There are two types of ipu, the ipu heke / / and the ipu heke ʻole / /. Both are made from gourds that have been cut off at the neck and hollowed. The ipu heke is two such gourds joined together with a hole cut in the top to allow the sound to escape. Ipu are usually polished smooth with sand or sandpaper.
Chants and dances in ancient Hawaii were accompanied only by percussion instruments. This art was suppressed after the arrival of Christian Missionaries in 1820, but revived under King David Kalākaua during his reign of 1874 to 1891.
One form of Ipu art developed solely on the island of Niʻihau. In this method, a design is carved in the skin of a fresh gourd, after which the gourd is filled with dye or other liquid coloring agent which, allowed to remain in the gourd for several weeks, changes the color of the uncarved portions of the surface of the gourd where its skin has remained intact.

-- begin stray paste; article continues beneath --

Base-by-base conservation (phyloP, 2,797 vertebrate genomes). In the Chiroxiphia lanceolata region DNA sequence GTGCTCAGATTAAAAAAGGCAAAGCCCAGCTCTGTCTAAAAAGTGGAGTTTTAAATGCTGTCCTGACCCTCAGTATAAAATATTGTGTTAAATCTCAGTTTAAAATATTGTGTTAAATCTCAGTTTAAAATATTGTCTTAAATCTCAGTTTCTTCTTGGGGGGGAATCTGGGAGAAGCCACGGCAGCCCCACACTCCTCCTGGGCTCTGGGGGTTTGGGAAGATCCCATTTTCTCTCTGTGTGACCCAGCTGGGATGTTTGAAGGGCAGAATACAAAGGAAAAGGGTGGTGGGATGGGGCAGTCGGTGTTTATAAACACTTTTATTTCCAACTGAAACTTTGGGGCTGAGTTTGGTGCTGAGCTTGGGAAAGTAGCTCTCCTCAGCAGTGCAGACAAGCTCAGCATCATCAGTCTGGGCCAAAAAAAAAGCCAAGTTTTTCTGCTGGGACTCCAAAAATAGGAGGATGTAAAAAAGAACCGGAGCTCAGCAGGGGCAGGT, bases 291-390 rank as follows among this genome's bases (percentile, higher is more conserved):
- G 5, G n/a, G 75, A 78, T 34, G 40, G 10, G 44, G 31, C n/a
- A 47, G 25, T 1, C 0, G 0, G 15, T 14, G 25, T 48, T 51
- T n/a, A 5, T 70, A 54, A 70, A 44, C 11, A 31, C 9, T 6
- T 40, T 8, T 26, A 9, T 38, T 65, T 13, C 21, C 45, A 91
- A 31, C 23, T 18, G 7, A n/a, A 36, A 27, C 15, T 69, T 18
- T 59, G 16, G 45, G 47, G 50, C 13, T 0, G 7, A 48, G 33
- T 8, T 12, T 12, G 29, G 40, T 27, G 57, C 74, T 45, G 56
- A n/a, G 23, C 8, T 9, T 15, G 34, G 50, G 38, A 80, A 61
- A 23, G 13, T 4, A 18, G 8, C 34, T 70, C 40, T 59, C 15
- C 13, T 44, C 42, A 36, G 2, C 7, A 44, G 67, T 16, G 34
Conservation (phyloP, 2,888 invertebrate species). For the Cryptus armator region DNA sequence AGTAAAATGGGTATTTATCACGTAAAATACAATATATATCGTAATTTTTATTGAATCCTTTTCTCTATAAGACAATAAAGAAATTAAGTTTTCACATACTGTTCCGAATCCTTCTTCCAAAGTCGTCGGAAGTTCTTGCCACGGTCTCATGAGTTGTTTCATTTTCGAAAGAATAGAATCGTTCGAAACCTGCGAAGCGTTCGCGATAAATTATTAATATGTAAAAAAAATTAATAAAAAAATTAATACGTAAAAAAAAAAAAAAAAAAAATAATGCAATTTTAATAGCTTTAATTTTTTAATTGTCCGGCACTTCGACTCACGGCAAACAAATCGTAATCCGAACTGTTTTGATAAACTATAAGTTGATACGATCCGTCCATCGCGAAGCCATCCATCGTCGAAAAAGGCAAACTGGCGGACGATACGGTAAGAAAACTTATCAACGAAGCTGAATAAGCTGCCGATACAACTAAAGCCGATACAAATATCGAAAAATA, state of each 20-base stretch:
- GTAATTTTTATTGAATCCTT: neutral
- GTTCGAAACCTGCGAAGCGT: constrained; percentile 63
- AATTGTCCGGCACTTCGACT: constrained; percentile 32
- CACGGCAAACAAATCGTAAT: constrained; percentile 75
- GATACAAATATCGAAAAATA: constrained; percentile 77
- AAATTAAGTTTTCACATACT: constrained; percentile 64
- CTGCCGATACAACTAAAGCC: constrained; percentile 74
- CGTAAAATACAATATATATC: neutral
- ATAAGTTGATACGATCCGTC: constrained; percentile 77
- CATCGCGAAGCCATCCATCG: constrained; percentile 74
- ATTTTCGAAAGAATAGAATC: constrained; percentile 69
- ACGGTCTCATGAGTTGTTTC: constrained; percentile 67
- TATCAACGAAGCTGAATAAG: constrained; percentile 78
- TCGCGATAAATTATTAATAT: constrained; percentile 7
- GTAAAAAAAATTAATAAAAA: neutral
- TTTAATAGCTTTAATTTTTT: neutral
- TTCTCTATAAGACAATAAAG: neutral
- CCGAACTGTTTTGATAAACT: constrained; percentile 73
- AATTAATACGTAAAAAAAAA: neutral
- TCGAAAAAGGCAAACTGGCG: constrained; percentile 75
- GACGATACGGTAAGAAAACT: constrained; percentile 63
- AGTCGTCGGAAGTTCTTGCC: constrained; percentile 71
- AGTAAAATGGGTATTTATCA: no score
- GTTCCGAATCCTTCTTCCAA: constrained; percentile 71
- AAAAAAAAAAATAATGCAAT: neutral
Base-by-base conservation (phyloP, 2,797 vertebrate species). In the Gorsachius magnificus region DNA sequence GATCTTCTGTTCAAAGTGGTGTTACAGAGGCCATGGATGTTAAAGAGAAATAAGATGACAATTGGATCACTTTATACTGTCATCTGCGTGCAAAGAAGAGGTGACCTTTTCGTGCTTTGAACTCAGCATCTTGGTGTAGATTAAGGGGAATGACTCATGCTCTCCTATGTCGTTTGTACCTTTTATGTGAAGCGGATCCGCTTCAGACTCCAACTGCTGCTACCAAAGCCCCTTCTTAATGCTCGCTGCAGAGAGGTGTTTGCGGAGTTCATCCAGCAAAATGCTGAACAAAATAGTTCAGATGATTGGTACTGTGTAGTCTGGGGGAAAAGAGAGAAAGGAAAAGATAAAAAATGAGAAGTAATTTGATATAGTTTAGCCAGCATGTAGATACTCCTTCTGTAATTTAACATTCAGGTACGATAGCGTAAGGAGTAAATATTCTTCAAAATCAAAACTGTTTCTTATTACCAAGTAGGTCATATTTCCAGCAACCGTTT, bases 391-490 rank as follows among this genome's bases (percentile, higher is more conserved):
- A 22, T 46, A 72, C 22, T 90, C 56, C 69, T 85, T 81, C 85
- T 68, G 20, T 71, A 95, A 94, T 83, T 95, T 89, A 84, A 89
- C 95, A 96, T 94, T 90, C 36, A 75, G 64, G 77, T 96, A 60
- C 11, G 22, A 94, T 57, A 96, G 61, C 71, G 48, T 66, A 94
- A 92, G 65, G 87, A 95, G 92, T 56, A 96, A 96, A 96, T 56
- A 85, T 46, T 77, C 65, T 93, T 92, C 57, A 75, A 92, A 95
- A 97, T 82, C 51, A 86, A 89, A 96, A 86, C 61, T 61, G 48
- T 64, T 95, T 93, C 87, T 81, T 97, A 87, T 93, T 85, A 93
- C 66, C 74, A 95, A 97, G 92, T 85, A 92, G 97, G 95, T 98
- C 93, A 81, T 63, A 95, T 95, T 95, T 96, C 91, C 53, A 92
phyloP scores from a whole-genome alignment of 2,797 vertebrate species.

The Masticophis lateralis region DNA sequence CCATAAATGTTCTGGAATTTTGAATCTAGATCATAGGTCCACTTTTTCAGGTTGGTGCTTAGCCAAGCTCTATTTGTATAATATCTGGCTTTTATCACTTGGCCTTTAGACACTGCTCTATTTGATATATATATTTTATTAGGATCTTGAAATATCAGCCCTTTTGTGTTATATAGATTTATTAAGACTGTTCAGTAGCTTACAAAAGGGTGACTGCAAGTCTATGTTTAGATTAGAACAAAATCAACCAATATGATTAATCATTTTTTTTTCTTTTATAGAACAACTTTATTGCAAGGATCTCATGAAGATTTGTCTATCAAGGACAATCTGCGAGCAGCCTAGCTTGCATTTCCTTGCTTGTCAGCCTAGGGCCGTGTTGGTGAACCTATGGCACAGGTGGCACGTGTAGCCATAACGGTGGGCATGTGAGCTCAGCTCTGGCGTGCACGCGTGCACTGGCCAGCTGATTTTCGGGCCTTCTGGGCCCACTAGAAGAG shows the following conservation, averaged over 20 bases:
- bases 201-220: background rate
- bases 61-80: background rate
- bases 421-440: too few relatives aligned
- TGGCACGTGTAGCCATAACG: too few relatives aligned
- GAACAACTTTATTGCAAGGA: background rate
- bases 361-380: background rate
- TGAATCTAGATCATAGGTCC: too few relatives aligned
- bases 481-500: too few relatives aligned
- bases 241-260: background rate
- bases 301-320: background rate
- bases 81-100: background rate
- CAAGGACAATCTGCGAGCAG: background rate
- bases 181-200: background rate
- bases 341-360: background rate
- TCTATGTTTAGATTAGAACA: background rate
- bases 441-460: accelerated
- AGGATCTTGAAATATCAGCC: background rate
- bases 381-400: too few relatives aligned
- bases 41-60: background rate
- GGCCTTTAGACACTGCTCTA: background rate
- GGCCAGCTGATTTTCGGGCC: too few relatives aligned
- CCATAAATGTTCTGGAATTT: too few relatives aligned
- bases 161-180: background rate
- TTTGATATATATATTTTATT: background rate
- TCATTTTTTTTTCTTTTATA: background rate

- "About King Kalākaua". 2009.
- Jennifer Crites (October–November 2007). "The Ipu Guy". Hana Hou! Vol. 10 No. 5. Retrieved 2007-10-18. "This method developed [circa AD 1600] only on Niʻihau—nowhere else in the world—and then vanished at the end of the 19th century,” explains Harburg. “It was lost until Dr. Bruce Kaʻimiloa Chrisman figured out how it was done."
- Kris Bordessa (2007). "The Lost Ipu Art of Niʻihau". Craft: Vol. 4. Retrieved 2007-10-18.
- Implements/Instruments Database. Hula Preservation Society. URL accessed on November 28, 2005.
- About Gourds. The Gourd Connection. URL accessed on November 28, 2005.
- Ka`ahele Hawai`i"Na Ipu o Hawai`i, the Gourds of Hawai`i."
|This article relating to percussion instruments is a stub. You can help Wikipedia by expanding it.|